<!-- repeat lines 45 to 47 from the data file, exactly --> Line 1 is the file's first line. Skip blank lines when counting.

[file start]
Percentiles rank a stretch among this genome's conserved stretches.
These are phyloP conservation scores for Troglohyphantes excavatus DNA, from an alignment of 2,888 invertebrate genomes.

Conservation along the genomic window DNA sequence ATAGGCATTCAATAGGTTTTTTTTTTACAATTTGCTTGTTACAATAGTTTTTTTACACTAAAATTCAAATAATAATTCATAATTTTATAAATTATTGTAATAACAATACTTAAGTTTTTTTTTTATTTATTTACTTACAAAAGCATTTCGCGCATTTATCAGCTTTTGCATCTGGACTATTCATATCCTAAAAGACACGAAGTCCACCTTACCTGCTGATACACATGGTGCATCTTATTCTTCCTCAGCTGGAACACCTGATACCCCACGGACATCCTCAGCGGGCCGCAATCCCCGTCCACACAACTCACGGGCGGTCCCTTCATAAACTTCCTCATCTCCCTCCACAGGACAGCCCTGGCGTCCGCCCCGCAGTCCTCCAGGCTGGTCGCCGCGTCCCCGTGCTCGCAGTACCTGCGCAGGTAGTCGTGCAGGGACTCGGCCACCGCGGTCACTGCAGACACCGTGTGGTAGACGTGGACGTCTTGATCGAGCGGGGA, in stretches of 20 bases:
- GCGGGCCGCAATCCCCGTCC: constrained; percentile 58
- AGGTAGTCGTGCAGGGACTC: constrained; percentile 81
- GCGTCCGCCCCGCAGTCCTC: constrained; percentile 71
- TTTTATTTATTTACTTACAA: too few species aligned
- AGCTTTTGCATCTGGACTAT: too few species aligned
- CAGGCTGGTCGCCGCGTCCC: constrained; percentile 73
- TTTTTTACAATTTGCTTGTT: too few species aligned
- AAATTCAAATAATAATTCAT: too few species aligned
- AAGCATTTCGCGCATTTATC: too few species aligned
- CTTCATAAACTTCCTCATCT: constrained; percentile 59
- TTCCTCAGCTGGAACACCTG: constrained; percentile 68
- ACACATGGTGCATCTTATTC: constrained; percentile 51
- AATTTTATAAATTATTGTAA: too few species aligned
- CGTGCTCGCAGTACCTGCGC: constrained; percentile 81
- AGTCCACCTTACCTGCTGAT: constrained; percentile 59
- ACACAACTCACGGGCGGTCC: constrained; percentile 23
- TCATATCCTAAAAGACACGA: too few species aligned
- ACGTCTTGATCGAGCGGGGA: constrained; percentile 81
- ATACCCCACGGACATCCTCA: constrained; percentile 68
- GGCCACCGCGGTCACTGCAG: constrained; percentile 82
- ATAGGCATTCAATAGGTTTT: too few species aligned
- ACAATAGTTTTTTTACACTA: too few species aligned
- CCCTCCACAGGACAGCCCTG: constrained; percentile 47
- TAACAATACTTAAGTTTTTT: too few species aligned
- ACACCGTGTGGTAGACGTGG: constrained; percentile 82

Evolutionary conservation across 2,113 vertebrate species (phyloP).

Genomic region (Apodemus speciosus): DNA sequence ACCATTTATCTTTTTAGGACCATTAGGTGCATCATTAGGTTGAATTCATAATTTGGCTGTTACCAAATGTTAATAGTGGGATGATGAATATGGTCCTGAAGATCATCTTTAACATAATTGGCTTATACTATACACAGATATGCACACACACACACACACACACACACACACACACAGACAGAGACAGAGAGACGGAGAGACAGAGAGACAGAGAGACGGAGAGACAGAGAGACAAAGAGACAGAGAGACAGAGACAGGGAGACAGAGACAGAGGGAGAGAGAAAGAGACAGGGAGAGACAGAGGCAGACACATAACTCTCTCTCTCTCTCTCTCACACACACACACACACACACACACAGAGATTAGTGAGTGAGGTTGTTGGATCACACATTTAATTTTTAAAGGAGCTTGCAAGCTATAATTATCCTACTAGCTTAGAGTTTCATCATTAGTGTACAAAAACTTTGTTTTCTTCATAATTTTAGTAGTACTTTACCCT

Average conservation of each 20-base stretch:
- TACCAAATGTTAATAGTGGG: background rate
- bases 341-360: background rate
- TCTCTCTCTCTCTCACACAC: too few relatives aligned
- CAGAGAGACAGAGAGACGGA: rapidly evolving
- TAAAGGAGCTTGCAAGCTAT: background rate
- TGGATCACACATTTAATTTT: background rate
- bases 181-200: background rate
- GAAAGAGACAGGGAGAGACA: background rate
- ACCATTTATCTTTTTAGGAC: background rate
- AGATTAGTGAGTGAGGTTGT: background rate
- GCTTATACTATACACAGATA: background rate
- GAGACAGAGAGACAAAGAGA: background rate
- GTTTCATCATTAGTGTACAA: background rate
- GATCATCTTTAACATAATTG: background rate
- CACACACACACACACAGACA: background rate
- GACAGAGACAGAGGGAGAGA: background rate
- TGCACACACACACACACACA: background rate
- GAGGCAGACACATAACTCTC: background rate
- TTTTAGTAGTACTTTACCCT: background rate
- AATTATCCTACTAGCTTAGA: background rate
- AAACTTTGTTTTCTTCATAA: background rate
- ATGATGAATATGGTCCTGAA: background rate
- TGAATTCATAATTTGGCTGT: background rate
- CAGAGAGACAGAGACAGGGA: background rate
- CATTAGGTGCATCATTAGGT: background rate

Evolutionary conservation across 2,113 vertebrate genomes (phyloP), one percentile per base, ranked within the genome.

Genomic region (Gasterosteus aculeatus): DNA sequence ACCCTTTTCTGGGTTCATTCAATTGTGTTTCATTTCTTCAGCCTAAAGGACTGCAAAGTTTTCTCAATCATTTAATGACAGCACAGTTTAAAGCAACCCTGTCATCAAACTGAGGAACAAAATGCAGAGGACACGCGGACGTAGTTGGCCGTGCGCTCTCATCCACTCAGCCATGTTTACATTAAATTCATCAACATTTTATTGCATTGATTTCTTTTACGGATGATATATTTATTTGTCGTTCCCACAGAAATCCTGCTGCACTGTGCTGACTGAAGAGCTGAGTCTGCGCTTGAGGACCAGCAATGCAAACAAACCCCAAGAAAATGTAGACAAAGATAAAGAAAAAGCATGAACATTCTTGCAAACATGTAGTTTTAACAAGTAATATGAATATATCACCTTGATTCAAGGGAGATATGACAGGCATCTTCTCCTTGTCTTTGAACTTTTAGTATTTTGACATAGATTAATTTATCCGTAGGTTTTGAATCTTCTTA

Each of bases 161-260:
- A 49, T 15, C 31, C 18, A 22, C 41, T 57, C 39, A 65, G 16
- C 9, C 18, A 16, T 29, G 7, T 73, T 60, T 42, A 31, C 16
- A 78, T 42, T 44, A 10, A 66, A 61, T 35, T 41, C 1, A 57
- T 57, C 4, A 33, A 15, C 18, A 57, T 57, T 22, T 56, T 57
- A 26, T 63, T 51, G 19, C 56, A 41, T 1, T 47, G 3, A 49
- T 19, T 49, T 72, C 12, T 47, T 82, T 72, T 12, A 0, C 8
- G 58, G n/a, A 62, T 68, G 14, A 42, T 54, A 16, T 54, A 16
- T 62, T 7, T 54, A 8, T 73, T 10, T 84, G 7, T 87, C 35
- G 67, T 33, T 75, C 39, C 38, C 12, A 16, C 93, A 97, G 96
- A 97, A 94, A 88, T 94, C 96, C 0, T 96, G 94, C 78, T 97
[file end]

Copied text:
- GATCATCTTTAACATAATTG: background rate
- CACACACACACACACAGACA: background rate
- GACAGAGACAGAGGGAGAGA: background rate